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Brunet v. Senior Home Care, Inc.

United States District Court, E.D. Louisiana

February 5, 2015

BRUNET ET AL.,
v.
SENIOR HOME CARE, INC. ET AL., Section:

ORDER & REASONS

CARL J. BARBIER, District Judge.

Before the Court is Defendants Senior Home Care, Inc., Synergy, Inc., and Lynne Hebert's Partial Motion to Dismiss (Rec. Doc. 15) and an opposition thereto filed by Plaintiffs Jayme Brunet, Sonya Kay Robinette, Patricia Wall, Geraldine Ward, and Kassandra Williams. (Rec. Doc. 28) Having considered the motions and memoranda, the record, and the applicable law, the Court finds that the Defendants' motion should be GRANTED for the reasons set forth more fully below.

FACTS AND PROCEDURAL BACKGROUND

This litigation derives from Plaintiffs' claims for unpaid overtime compensation. (Rec. Doc. 1) Plaintiffs are Registered Nurses who allege that they were Defendants' employees. Id. at 2-5. Plaintiffs further allege that, "[d]ue to the manner in which [they] were paid and the nature of their duties, they are not exempt employees [with the meaning of the Fair Labor Standards Act (FLSA), 29 U.S.C. § 201 et seq., ] and are entitled to overtime pay for all hours worked over forty (40) hours in any work week." Id. at 8. Yet, Plaintiffs allege that Defendants failed to pay them overtime compensation as required under the FLSA. Id.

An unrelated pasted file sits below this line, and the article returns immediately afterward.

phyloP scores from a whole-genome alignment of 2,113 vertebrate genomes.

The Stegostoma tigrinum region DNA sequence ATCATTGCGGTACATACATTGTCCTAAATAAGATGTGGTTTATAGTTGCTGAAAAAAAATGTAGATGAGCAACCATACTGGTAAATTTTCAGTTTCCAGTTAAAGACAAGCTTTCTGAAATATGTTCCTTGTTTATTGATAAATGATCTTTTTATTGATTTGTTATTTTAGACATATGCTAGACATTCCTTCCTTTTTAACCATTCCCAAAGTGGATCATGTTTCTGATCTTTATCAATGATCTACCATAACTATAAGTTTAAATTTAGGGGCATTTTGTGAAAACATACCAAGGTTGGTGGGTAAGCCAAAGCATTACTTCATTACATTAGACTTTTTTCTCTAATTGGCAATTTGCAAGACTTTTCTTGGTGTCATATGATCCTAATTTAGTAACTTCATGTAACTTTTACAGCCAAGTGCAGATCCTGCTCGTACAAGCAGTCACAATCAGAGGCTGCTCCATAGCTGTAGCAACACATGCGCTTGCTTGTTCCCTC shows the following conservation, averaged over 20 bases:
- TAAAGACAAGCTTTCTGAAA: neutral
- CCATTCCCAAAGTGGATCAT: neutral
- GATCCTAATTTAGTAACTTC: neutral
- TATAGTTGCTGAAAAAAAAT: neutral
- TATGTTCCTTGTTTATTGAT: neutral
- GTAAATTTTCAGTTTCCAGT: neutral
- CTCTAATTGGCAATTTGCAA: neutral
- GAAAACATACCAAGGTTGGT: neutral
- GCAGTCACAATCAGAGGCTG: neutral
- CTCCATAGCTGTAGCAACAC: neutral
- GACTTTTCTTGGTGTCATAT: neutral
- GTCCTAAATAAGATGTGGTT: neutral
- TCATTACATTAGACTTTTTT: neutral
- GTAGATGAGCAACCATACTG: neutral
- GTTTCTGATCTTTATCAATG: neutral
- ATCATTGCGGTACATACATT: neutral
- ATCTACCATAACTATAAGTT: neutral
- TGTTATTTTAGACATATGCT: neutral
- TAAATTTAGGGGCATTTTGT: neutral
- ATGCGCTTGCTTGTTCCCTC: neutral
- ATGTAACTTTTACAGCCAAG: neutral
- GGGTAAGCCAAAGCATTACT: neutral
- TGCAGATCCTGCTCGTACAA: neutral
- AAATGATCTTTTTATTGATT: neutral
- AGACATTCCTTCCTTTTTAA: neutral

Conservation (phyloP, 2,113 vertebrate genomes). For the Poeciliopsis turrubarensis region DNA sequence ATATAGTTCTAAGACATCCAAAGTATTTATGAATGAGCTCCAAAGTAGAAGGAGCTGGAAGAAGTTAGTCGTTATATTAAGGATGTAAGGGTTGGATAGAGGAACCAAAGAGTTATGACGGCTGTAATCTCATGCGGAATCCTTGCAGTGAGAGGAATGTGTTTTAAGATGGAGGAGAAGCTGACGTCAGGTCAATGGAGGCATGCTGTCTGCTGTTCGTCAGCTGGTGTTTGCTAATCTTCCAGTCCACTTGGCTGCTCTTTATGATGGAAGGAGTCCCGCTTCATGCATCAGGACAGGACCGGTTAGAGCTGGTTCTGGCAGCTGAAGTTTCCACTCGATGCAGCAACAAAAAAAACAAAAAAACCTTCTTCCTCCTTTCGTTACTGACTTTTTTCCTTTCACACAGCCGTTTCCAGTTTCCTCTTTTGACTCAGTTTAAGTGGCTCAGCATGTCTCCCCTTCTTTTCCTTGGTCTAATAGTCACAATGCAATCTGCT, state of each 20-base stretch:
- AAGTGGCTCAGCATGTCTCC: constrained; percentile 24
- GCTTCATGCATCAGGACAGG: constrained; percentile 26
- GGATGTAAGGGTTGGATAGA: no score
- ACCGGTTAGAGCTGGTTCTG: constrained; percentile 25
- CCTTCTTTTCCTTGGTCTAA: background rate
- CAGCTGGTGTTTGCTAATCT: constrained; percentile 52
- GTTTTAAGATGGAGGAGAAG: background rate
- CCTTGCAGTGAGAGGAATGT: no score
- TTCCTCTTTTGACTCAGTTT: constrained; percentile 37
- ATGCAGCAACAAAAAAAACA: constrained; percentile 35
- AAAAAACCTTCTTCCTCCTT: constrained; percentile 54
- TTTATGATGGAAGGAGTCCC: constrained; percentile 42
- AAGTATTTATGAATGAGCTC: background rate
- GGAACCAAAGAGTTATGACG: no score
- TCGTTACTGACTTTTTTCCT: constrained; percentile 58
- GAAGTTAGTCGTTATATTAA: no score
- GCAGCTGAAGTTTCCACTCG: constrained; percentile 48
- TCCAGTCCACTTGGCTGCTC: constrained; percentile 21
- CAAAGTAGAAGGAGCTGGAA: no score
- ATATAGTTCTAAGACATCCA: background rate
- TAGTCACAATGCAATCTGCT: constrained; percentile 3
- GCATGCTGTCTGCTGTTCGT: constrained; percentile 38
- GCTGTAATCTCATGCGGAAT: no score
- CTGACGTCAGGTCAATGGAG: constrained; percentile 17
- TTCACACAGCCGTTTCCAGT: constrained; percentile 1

Plaintiffs opted into an FLSA collective action in the U.S. District Court for the Northern District of Florida, Beckworth v. Senior Home Care, Inc., et al., No. 12-351. Id. at 2. The plaintiffs in Beckworth made the same claims that Plaintiffs advance herein. (Rec. Doc. 15-1, pp. 1-2) On September 5, 2014, the court granted defendants' motion to decertify the collective action and dismissed without prejudice the opt-in class' claims. Id. at 2; (Rec. Doc. 1, p. 2). In doing so, the court tolled the statute of limitations for a period of sixty days from the date of the order. (Rec. Doc. 1, p. 2; Rec. Doc. 15-1, p. 2)

Plaintiffs then filed the instant action on November 3, 2015. (Rec. Doc. 1; Rec. Doc. 15-1, p. 2) Plaintiffs seek judgment enjoining Defendants from the complained-of conduct, a declaration that Defendants willfully violated the FLSA, compensation for unpaid overtime work, liquidated damages in an amount equal to their unpaid overtime as provided under the FLSA, attorneys' fees and costs, and pre- and post-judgment interest. (Rec. Doc. 1)